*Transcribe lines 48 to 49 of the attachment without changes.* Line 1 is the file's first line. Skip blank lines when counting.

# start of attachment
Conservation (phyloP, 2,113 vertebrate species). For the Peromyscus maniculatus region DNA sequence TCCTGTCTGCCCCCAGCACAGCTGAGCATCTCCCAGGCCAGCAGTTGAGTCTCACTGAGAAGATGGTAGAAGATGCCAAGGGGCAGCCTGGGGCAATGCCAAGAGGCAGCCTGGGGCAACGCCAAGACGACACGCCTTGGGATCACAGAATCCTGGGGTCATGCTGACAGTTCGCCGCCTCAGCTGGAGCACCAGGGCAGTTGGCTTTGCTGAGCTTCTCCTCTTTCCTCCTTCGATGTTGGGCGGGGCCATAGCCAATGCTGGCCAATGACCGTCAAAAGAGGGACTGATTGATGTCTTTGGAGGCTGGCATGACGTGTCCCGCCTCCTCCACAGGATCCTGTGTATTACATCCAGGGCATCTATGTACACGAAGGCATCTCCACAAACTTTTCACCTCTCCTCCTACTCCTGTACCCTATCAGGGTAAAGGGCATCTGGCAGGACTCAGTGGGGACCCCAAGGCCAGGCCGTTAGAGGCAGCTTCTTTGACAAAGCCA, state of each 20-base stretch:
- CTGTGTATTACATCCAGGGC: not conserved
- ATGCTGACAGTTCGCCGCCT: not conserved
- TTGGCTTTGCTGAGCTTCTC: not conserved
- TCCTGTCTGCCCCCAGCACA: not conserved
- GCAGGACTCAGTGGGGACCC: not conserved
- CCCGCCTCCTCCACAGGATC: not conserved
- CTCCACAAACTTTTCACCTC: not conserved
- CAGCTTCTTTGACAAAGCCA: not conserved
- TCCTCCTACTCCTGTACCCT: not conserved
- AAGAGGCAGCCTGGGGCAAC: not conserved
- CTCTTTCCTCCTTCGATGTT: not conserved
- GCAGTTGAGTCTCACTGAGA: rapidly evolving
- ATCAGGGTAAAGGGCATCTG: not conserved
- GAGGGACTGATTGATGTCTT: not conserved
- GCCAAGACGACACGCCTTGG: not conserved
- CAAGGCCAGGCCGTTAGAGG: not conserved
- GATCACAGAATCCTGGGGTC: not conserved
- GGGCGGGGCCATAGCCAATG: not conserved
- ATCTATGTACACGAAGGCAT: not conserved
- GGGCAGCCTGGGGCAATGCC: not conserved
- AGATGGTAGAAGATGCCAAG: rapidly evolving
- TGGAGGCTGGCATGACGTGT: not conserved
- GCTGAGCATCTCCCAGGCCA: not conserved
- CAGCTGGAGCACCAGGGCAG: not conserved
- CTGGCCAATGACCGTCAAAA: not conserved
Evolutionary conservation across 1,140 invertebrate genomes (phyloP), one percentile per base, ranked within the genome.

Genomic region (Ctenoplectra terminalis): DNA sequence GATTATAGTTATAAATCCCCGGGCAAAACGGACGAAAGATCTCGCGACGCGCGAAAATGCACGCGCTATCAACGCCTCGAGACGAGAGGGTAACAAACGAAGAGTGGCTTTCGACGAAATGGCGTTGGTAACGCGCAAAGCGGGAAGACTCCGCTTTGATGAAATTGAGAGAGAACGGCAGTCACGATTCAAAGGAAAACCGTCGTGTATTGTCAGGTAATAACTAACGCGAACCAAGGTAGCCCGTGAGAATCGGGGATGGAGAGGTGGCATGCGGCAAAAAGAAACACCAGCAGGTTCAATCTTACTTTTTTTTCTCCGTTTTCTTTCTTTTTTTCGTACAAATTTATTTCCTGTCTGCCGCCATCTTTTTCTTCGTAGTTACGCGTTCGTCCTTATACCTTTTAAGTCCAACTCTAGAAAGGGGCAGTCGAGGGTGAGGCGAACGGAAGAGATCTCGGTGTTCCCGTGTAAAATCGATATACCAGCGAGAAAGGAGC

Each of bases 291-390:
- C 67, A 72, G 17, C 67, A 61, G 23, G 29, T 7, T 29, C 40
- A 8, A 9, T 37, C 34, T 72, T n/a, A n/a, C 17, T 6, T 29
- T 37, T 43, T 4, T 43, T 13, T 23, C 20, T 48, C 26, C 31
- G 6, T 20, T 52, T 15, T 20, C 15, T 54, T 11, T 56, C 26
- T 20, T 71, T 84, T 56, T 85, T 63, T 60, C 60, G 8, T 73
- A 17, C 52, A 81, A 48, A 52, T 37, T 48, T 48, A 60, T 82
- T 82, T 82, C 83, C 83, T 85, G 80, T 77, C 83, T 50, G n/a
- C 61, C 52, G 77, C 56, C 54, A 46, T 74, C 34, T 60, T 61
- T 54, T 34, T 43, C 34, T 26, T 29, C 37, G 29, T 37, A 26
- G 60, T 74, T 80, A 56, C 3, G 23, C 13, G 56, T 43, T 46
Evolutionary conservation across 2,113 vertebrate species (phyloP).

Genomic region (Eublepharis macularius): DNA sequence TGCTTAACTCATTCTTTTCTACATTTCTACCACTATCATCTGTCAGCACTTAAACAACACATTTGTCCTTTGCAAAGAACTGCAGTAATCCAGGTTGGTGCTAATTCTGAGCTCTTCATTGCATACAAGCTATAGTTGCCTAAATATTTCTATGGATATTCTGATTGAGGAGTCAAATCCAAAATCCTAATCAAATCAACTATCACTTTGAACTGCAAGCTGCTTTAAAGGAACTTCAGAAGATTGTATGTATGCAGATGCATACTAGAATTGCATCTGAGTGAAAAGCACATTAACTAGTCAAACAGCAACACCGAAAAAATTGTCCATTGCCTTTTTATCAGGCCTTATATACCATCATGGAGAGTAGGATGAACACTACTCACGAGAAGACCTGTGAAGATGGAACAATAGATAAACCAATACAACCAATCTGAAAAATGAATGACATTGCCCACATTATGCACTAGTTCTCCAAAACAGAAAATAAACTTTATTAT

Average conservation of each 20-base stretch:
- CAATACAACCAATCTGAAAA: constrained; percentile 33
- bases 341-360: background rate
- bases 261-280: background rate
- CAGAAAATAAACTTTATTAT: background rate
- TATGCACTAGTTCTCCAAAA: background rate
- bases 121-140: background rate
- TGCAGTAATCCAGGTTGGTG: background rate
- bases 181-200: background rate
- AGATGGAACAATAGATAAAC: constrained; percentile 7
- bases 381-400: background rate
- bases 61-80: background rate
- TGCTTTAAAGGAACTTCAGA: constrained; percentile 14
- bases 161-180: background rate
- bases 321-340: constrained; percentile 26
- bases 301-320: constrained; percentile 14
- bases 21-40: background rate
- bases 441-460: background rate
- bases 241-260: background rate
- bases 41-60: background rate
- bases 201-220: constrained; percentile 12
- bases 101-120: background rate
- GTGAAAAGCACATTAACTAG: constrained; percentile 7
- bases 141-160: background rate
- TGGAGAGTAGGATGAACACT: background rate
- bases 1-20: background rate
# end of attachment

- bases 121-140: background rate
- TGCAGTAATCCAGGTTGGTG: background rate